Video games can improve your health. You just need to ... - News
Video games often get a bad rap. They can conjure images of a kid sitting on the couch for hours, forgoing fresh air and exercise.
But some games are made to get people moving. This genre, called active (as opposed to sedentary) video games, can actually benefit a player’s physical and mental health.
Northeastern professor Amy Lu is interested in harnessing the power of video games, combined with narrative storytelling, to improve health. She recently collaborated with postdoctoral researcher Jungyun ‘JY’ Hwang to study this topic and published the findings in the journal Scientific Reports earlier this month.
The researchers recruited 110 Northeastern students for the first-ever study of how active video games affect the health of young adults. Lu and Hwang wanted to find out whether adding a narrative element to an active video game would lead to increased physical activity and improved cognitive function in the players.Photos by Matthew Modoono/Northeastern University
To test this, they divided study participants into two groups. Both groups played a game called Kung-Fu for Kinect on the gaming console Xbox One.
The game has an option that allows players to listen to a narrative prior to playing. The story sets the stage for players to adopt a protagonist persona in the game’s storyline.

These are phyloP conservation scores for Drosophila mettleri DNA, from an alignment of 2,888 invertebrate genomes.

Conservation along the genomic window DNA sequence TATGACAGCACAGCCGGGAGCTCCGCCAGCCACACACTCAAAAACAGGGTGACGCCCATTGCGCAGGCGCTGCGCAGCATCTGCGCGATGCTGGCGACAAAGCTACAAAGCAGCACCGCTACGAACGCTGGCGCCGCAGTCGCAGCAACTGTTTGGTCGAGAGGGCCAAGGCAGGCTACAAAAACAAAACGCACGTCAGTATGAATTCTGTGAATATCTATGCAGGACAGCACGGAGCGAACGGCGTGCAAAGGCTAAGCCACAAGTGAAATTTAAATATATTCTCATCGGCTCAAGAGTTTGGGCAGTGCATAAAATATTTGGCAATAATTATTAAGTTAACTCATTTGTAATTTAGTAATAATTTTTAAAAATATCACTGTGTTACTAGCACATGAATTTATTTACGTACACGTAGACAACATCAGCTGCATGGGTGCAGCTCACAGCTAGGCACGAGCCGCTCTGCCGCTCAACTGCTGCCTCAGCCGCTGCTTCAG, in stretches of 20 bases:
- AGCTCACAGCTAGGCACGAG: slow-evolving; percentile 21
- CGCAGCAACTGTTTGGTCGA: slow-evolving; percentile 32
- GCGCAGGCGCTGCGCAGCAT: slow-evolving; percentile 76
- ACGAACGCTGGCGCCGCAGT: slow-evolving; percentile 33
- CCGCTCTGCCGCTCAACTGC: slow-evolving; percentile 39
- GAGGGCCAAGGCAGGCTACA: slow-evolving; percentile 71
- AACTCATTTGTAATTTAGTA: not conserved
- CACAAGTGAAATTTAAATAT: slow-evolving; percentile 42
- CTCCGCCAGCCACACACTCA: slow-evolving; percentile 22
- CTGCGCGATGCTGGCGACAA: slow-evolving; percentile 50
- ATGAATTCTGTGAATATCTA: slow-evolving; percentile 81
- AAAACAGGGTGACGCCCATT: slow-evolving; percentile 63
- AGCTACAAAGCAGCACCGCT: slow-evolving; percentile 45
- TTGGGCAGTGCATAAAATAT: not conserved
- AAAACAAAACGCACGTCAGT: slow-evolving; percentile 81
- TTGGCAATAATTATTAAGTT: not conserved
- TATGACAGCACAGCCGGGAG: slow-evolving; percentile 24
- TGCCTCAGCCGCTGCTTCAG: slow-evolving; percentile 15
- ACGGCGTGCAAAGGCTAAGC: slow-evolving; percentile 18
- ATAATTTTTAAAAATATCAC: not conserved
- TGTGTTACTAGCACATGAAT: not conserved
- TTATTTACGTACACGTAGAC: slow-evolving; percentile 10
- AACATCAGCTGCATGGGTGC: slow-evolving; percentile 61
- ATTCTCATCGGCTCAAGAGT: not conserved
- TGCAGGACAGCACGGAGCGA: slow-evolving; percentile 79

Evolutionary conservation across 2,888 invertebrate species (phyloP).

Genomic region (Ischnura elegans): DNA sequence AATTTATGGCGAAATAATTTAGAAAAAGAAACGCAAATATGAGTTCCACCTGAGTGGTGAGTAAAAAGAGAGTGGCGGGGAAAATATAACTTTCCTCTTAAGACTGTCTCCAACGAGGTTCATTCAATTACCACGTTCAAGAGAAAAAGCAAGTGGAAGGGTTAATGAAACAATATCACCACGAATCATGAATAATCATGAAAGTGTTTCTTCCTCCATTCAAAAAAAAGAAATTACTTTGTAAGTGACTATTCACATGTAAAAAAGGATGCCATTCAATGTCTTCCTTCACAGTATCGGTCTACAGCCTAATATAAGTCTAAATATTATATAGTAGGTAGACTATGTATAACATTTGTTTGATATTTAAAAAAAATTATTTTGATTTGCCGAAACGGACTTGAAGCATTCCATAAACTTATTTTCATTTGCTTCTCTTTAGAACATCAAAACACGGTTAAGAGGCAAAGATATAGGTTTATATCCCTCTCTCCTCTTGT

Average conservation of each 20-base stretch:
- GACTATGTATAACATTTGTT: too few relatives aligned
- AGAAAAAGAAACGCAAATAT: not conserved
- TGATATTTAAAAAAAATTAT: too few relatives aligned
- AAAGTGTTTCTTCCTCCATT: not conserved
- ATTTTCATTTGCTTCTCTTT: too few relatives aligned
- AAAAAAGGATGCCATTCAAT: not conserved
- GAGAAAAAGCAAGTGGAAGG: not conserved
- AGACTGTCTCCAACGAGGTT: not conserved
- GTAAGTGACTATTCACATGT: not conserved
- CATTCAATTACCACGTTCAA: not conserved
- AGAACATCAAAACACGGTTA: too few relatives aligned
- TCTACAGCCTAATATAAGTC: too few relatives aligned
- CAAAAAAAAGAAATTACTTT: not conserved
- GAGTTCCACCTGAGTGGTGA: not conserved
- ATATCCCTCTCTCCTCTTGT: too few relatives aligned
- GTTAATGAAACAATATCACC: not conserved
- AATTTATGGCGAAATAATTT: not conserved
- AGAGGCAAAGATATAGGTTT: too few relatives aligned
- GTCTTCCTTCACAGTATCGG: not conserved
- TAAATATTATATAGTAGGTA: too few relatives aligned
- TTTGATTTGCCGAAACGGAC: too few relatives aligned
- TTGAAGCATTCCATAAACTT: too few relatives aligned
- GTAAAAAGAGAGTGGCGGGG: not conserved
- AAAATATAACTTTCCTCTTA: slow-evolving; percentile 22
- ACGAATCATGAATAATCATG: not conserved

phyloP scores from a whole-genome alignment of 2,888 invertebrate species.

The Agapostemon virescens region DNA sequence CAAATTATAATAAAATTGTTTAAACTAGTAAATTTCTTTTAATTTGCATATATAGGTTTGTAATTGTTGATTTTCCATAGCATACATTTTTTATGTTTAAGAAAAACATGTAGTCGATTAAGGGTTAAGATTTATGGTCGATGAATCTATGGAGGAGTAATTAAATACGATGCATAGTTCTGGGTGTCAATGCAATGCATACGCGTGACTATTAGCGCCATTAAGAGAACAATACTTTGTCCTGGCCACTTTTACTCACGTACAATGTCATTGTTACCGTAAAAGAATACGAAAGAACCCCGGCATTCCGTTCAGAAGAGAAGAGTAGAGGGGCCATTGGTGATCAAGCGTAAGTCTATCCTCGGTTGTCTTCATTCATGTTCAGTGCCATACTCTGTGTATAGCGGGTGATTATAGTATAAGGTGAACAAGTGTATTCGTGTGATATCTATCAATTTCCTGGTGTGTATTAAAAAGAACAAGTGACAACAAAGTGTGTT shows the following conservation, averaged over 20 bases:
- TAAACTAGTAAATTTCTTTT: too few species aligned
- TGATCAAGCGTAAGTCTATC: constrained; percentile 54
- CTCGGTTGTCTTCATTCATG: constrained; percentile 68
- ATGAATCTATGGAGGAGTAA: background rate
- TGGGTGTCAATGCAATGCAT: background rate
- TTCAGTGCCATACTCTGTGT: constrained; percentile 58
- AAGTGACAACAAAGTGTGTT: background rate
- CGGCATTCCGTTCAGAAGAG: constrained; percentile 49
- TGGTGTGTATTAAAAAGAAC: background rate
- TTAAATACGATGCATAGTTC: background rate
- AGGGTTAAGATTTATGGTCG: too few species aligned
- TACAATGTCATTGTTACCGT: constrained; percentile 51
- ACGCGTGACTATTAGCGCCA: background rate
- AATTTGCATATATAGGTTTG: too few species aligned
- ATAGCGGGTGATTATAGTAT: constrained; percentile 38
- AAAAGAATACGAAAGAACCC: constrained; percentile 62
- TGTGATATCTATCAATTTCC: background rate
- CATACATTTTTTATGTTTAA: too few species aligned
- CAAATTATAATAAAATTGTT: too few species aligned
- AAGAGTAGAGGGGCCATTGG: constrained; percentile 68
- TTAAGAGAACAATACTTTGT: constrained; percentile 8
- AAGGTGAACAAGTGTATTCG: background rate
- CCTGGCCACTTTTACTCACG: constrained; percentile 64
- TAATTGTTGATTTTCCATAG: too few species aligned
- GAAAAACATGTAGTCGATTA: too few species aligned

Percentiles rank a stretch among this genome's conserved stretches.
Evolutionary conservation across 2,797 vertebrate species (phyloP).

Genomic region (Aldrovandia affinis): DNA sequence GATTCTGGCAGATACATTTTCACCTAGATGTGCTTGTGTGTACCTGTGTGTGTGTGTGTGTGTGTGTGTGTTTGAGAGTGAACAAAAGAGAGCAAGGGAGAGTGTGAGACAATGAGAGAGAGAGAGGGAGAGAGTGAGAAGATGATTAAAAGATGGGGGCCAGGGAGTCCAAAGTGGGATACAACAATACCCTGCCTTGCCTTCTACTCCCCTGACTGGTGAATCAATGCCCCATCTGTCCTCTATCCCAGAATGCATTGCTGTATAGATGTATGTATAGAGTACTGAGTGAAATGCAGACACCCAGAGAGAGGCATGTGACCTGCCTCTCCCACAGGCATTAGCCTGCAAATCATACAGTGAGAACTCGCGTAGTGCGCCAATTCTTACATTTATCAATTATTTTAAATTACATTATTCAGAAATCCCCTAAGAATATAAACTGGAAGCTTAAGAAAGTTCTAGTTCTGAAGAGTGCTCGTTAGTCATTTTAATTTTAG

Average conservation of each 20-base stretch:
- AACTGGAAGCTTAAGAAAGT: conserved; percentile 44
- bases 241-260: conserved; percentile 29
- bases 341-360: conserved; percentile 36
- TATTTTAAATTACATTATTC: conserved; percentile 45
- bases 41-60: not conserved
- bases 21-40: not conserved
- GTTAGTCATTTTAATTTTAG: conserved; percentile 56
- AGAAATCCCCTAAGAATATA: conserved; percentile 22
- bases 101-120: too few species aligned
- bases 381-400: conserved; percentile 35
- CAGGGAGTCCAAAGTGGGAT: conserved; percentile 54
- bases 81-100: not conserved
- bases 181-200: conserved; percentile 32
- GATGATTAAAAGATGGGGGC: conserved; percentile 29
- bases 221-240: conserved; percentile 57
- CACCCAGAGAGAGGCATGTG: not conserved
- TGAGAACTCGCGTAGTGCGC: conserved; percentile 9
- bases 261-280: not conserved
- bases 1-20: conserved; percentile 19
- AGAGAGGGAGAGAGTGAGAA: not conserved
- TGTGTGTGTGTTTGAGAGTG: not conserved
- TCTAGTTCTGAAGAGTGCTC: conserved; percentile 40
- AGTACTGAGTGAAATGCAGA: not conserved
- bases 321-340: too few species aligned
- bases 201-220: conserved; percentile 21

One group of students in the study played Kung-Fu after listening to the narrative at each stage of the game, while the other group skipped over the narrative and went straight to playing.
Hwang and Lu found that the study participants who listened to the narrative took 23 percent more walking steps while playing than did the group that ignored the narrative. The group that listened to the backstory also scored significantly better in a test of working memory administered after they finished playing.Photo by Matthew Modoono/Northeastern University
The results suggest that following a narrative while playing an active video game may lead to increased physical activity and improved cognitive function. This follows Lu’s prior research showing that in children aged 8 to 11, stories embedded in active video games encouraged kids to play longer and more vigorously.
However, it’s not clear whether the improved working memory observed in the study resulted from the narrative itself, or from the increase in exercise. Hwang said future studies should take advantage of brain imaging capabilities to tease out the relationship between the narrative, the game, and neural activity.
“Our findings pave the way for a new generation of physical activity training programs for promoting healthy behavior, thereby enhancing the brain’s cognitive health,” Lu said.